Gas prices in Northern New England and throughout the country are seeing prices at the pump continue to decline. The national gas price average is cheaper on the week (-5 cents), month (-5 cents) and year (-9 cents) – giving the vast majority of motorists savings at the pump. At $2.38, the national gas price average has not been this cheap since last February.
“For the third week, U.S. gasoline stocks decreased while demand increased. Generally, growing demand amid declining stocks causes increases at the pump, but crude oil prices have dipped to four-year lows, signaling spring could be cheaper at the pump,” said Dan Goodman, manager of public affairs for AAA Northern New England.
- Maine’s average current price is $2.36 per gallon, which is 5 cents lower than one week ago, and 12 cents lower than a month ago.
- New Hampshire’s average current price is $2.35 per gallon, which is 3 cents lower than one week ago, and 5 cents lower than a month ago.
- Vermont’s average current price is $2.53 per gallon, which is 2 cents lower than one week ago, and 7 cents lower than a month ago.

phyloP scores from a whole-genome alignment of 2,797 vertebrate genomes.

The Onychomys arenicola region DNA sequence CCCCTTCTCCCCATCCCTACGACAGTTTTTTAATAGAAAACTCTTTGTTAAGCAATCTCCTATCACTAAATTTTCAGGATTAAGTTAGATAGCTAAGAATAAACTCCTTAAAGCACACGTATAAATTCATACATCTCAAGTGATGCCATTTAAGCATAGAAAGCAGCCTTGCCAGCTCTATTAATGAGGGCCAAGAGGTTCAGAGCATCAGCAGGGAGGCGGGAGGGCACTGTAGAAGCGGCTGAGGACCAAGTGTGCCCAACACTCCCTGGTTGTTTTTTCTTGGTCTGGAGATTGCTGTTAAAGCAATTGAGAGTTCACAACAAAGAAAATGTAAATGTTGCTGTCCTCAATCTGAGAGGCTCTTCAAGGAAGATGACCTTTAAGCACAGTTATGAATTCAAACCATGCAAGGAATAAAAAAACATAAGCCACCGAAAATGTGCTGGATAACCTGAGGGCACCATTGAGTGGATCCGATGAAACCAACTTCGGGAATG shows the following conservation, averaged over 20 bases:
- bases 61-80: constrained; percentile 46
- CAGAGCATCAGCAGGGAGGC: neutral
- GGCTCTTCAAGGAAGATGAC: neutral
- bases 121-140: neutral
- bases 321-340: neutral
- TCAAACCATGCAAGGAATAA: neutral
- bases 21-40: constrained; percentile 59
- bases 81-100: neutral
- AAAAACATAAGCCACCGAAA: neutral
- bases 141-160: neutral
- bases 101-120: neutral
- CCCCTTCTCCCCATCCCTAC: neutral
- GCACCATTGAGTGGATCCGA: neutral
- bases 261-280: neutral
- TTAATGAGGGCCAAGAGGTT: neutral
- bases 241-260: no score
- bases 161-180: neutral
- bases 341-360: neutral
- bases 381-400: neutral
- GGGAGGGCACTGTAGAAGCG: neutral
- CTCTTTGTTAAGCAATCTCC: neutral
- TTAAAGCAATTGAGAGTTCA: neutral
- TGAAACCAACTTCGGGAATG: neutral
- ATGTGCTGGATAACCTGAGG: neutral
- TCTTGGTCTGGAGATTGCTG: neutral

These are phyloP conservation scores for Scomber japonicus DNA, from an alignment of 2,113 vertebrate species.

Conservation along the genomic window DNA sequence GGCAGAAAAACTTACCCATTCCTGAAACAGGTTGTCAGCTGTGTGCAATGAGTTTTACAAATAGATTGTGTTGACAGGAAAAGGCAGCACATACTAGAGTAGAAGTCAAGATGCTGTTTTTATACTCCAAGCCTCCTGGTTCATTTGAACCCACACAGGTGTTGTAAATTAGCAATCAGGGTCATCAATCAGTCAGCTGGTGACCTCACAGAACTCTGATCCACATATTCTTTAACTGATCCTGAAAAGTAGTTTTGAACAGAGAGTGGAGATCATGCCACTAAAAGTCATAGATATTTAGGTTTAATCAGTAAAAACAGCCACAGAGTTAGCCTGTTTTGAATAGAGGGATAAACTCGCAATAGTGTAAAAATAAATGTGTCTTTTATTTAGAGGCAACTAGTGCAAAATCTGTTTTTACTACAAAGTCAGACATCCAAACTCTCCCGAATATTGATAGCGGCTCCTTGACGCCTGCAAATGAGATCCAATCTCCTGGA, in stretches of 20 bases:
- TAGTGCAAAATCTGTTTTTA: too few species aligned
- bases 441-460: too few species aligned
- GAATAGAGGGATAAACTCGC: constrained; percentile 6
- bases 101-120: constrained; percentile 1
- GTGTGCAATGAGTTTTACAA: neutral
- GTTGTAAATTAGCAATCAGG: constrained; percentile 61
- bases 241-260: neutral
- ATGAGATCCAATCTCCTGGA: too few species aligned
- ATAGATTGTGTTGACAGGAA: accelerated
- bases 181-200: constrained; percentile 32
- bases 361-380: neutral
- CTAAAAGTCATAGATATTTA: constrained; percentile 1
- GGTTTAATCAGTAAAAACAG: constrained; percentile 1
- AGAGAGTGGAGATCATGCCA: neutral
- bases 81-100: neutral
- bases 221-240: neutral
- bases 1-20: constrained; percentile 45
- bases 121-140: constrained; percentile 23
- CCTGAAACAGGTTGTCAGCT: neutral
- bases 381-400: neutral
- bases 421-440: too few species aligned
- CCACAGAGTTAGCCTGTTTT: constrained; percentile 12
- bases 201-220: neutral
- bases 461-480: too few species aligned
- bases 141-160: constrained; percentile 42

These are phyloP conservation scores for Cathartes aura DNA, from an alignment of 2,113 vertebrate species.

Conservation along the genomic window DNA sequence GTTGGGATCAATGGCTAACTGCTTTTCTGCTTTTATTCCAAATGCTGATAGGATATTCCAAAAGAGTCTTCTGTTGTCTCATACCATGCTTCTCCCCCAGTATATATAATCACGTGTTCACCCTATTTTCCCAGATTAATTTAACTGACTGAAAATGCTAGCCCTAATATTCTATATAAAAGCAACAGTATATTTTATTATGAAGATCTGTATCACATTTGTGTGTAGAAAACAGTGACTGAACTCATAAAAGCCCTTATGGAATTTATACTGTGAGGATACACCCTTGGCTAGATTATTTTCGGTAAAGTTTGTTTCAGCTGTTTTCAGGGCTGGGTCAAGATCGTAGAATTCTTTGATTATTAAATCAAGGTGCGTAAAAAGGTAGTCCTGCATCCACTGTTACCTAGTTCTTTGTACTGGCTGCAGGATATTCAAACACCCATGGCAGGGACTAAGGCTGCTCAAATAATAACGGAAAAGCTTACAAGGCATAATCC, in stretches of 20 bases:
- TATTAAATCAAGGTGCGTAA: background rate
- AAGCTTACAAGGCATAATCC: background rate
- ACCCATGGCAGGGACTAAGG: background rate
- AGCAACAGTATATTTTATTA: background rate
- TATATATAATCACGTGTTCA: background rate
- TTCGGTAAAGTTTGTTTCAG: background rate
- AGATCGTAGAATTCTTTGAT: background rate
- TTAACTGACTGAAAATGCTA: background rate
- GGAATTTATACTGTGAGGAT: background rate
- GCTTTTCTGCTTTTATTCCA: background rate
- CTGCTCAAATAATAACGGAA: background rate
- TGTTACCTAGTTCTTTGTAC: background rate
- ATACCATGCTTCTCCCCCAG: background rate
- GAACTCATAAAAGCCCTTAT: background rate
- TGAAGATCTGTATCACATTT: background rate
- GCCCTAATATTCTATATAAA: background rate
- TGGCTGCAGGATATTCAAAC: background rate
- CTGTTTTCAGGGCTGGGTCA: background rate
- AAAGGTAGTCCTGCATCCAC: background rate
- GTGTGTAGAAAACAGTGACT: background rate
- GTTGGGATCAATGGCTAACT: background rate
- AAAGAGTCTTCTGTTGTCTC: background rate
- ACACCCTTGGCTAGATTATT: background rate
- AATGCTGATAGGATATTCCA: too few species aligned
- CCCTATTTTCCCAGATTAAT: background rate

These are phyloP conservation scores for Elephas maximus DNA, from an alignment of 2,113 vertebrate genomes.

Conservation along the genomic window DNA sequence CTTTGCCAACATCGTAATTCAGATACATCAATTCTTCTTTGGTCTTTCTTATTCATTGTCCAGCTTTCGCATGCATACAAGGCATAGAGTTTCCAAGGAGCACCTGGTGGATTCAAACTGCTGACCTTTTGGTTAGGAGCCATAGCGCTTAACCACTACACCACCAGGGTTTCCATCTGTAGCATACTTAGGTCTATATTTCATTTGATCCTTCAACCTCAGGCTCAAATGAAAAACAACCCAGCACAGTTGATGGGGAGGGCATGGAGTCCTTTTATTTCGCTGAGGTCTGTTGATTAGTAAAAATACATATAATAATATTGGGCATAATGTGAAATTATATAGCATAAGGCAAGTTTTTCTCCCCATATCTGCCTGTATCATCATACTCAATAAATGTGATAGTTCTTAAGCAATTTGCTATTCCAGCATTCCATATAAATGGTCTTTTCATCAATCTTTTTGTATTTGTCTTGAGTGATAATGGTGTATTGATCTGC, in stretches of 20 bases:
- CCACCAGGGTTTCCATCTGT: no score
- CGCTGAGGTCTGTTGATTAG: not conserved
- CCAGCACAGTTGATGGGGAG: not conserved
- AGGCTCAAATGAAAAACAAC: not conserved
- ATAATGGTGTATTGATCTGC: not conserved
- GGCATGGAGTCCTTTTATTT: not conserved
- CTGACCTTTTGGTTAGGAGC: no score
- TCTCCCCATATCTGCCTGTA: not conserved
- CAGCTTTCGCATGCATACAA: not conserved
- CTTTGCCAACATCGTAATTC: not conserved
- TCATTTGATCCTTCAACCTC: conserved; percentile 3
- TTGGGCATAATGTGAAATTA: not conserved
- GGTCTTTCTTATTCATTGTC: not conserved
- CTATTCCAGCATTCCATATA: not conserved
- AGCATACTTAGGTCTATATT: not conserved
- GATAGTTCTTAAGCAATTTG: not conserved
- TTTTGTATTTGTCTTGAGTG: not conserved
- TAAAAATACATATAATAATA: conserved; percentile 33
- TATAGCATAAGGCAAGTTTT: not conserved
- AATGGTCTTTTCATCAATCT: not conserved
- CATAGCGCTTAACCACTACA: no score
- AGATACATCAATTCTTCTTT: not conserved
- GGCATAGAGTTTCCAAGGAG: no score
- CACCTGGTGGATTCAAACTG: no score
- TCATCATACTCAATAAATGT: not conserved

When the global markets opened on Sunday evening, West Texas Intermediate (WTI) crude oil prices dipped below $30/bbl for the first time since 2016. The market plunge is in response to a lack of agreement between Organization of the Petroleum Exporting Countries (OPEC) and non-OPEC countries to cut production. The trend of pump prices facing downward pressure is likely to continue through the end of the winter driving season if crude remains cheap, especially amid concerns about the coronavirus.
Oil Market Dynamics
At the close of Friday’s formal trading session on the NYMEX, WTI decreased by $4.62 to settle at $41.28. Crude prices plunged at the end of last week after OPEC and other major crude producers, including Russia, failed to set a new production reduction agreement amid mounting global crude demand concerns caused by COVID-19. The rapid decline in crude prices has increased market concerns that an oil price war may breakout this week between major crude producers, contributing to further economic troubles worldwide as crude prices continue to drop dramatically. Moreover, the market continues to worry that the impact of COVID-19 will lead to a reduction in global economic growth and global travel, with crude demand expected to decrease. Until it appears that the international public health threat from the virus decreases, crude prices are likely to continue facing significant downward pressure.
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